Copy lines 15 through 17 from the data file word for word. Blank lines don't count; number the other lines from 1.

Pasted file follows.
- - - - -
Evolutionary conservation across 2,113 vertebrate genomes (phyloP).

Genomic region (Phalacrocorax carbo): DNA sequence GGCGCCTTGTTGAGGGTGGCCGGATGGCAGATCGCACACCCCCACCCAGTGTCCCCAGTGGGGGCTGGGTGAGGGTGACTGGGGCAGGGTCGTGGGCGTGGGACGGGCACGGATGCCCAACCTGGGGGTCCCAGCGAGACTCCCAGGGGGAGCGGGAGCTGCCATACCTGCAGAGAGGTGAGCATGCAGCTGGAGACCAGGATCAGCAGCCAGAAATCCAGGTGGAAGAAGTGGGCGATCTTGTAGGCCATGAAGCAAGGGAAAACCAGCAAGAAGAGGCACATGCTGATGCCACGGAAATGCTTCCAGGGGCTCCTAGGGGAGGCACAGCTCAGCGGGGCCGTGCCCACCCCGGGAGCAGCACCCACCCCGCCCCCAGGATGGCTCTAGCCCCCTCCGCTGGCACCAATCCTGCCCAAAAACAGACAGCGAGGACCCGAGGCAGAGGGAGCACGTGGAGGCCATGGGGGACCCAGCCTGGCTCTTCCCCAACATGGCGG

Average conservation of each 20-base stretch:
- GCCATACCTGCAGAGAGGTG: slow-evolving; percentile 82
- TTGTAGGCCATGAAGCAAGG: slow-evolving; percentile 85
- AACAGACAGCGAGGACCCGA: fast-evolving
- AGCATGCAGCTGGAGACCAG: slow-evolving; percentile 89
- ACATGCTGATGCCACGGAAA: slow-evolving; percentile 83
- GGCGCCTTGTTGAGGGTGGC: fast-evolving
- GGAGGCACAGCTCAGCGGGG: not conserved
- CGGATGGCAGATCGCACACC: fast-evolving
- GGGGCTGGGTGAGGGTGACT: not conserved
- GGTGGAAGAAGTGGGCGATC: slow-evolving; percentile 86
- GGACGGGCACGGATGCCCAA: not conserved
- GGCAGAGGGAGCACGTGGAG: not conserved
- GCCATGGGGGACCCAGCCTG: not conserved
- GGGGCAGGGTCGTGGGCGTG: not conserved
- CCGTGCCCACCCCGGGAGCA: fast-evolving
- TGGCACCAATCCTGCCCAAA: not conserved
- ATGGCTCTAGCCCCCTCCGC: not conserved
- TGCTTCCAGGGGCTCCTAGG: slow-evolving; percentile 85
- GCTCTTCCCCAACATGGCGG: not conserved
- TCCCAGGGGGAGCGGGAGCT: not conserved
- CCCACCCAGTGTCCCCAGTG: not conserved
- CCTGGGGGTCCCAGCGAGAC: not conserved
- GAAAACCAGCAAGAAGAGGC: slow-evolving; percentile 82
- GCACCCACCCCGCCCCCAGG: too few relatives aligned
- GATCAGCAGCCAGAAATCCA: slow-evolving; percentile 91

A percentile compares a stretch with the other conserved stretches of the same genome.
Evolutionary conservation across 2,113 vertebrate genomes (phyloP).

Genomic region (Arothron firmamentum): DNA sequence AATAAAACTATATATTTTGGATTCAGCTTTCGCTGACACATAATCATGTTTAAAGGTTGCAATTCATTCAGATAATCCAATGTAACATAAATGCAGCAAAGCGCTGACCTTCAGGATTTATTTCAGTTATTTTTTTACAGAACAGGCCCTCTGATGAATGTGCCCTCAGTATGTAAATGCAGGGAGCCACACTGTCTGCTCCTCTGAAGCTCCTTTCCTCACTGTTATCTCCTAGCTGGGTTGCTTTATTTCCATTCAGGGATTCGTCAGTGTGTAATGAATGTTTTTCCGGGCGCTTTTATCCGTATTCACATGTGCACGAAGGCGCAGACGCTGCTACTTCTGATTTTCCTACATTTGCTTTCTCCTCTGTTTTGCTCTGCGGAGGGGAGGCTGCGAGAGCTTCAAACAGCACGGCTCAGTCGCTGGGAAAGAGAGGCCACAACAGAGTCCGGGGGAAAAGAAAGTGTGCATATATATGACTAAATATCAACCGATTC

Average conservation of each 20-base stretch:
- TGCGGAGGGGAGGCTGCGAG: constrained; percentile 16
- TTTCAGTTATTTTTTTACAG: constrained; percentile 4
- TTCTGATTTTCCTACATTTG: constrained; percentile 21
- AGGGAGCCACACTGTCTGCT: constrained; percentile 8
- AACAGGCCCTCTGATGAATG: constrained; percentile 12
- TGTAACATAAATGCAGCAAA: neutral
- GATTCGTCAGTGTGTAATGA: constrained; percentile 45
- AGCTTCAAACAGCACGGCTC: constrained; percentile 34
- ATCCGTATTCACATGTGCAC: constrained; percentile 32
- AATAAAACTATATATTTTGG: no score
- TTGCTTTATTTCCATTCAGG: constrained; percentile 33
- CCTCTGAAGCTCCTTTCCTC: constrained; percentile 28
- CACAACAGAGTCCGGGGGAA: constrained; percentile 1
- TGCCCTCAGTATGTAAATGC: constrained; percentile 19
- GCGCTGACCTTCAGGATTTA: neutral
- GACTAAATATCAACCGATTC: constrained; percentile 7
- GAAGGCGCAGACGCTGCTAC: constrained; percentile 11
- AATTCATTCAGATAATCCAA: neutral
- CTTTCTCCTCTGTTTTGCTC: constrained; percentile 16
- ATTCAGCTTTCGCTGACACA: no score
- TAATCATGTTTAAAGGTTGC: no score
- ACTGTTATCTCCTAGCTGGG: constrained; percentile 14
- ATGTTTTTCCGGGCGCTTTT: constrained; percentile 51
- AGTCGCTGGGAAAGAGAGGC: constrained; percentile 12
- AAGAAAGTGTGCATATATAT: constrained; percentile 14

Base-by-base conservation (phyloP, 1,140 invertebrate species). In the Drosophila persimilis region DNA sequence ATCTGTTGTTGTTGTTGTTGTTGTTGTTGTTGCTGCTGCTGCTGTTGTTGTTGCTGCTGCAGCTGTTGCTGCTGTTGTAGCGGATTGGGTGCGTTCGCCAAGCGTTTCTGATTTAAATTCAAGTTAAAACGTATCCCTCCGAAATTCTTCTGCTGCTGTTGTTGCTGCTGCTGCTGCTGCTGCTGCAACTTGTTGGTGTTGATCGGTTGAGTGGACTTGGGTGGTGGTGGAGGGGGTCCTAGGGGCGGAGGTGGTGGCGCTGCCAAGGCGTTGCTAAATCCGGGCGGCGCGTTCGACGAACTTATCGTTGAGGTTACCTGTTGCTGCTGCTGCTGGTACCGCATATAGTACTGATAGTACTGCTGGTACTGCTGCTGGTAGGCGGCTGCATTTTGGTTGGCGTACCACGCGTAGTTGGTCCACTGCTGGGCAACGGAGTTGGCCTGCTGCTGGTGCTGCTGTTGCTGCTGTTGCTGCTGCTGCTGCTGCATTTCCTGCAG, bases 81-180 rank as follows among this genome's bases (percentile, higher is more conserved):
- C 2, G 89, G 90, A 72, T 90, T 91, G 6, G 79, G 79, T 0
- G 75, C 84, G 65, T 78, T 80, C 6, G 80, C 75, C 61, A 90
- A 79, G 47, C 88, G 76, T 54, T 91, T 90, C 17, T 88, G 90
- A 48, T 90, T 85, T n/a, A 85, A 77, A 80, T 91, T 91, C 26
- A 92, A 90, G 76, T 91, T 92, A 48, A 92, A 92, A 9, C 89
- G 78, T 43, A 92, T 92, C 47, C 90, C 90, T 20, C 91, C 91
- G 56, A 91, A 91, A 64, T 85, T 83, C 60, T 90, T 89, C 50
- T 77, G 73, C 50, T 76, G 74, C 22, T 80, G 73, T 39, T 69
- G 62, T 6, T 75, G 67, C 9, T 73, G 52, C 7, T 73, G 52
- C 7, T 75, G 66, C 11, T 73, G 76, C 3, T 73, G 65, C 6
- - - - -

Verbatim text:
- GGCAGAGGGAGCACGTGGAG: not conserved
- GCCATGGGGGACCCAGCCTG: not conserved
- GGGGCAGGGTCGTGGGCGTG: not conserved